Several hypotheses have been raised to explain the failure of remyelination, [NOTE: EM except critical importance of movement.] including depletion of remyelinating cells, quiescence of oligodendrocyte precursor cells and axonal inhibitory signals. Success in remyelination therapy may be achieved either by enhancing endogenous repair or by grafting exogenous remyelinating cells. Several neurotrophic factors have been shown to enhance endogenous remyelination, and many immature cells have been shown to induce efficient exogenous remyelination in animal models. Although effective remyelination probably represents the best way to prevent neurodegeneration, several alternative neuroprotective strategies are emerging. Statins, cyclins and immunophilin ligands are orally available immunomodulatory agents that may protect neurones. Other promising possibilities include the modulation of excitotoxicity, nitric oxide synthesis, or cationic channels. [NOTE from EVA – the suggestion that statin drugs may protect neurones [neurons, nerve cells] is contary to proven destruction of nerves by statin/cholesterol drugs … see NOTE TO LINK HERE TO CHOLESTEROL CONTROVERSY]
SUMMARY:
Despite the increasing number of putative therapeutic targets, no treatment to achieve remyelination or neuroprotection has yielded positive clinical results in humans. Forging a link between basic biology and treatment of patients will require us to overcome several challenges, including assessment of efficacy of repair, improving tolerance to and delivery of neurotrophic factors, and better defining the indications for and limitations of transplantation.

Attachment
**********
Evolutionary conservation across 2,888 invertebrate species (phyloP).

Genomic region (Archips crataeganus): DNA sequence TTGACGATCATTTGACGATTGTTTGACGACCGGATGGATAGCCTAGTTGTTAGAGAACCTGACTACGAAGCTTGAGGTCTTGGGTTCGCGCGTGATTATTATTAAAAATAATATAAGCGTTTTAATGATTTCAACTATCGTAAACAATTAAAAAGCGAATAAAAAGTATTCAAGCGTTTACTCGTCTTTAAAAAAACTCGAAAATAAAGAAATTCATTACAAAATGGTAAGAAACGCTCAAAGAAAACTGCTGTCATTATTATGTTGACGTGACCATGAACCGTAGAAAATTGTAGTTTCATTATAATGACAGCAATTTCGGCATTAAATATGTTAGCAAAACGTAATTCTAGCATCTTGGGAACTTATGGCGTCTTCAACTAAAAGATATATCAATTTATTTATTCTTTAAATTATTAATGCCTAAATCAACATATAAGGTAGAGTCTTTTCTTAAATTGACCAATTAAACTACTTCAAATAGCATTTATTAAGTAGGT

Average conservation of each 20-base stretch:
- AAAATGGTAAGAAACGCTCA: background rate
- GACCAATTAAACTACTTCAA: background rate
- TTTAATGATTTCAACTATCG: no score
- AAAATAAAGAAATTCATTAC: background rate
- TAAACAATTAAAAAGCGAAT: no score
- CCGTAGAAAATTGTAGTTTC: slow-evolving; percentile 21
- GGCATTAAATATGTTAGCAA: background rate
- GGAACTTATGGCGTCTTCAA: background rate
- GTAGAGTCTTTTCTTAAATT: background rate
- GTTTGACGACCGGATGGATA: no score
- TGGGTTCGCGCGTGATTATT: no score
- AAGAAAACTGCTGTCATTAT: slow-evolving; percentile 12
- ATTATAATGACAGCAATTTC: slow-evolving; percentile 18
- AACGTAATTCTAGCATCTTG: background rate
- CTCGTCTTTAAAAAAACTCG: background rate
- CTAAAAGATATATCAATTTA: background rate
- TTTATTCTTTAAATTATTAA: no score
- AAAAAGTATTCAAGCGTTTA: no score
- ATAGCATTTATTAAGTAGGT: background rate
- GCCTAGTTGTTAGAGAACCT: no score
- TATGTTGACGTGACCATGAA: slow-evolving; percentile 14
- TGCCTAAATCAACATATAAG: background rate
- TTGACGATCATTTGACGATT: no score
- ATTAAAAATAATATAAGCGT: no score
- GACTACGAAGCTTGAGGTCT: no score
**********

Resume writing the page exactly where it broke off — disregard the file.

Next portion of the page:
Curr Opin Neurol. 2005 Jun;18(3):237-44.
Promoting repair in multiple sclerosis: problems and prospects. Lubetzki C, Williams A, Stankoff B, Fédération de Neurologie, Hôpital de la Salpêtrière, Université Pierre et Marie Curie, Paris, France. catherine.lubetzki@psl.ap-hop-paris.fr
Abstract
PURPOSE OF REVIEW:
Despite recent progress in treating the inflammatory component of multiple sclerosis, current therapies have no clear impact on progression of disability, which closely relates to tissue (myelin and axon) injury. Many scientists now focus their efforts on elucidating the mechanisms that lead to tissue injury, and on developing new strategies for tissue repair. We review recent breakthroughs in this field and discuss their putative applications to therapy.
RECENT FINDINGS:
Several hypotheses have been raised to explain the failure of remyelination, including depletion of remyelinating cells, quiescence of oligodendrocyte precursor cells and axonal inhibitory signals. Success in remyelination therapy may be achieved either by enhancing endogenous repair or by grafting exogenous remyelinating cells. Several neurotrophic factors have been shown to enhance endogenous remyelination, and many immature cells have been shown to induce efficient exogenous remyelination in animal models. Although effective remyelination probably represents the best way to prevent neurodegeneration, several alternative neuroprotective strategies are emerging. Statins, cyclins and immunophilin ligands are orally available immunomodulatory agents that may protect neurones. Other promising possibilities include the modulation of excitotoxicity, nitric oxide synthesis, or cationic channels.
SUMMARY:
Despite the increasing number of putative therapeutic targets, no treatment to achieve remyelination or neuroprotection has yielded positive clinical results in humans. Forging a link between basic biology and treatment of patients will require us to overcome several challenges, including assessment of efficacy of repair, improving tolerance to and delivery of neurotrophic factors, and better defining the indications for and limitations of transplantation.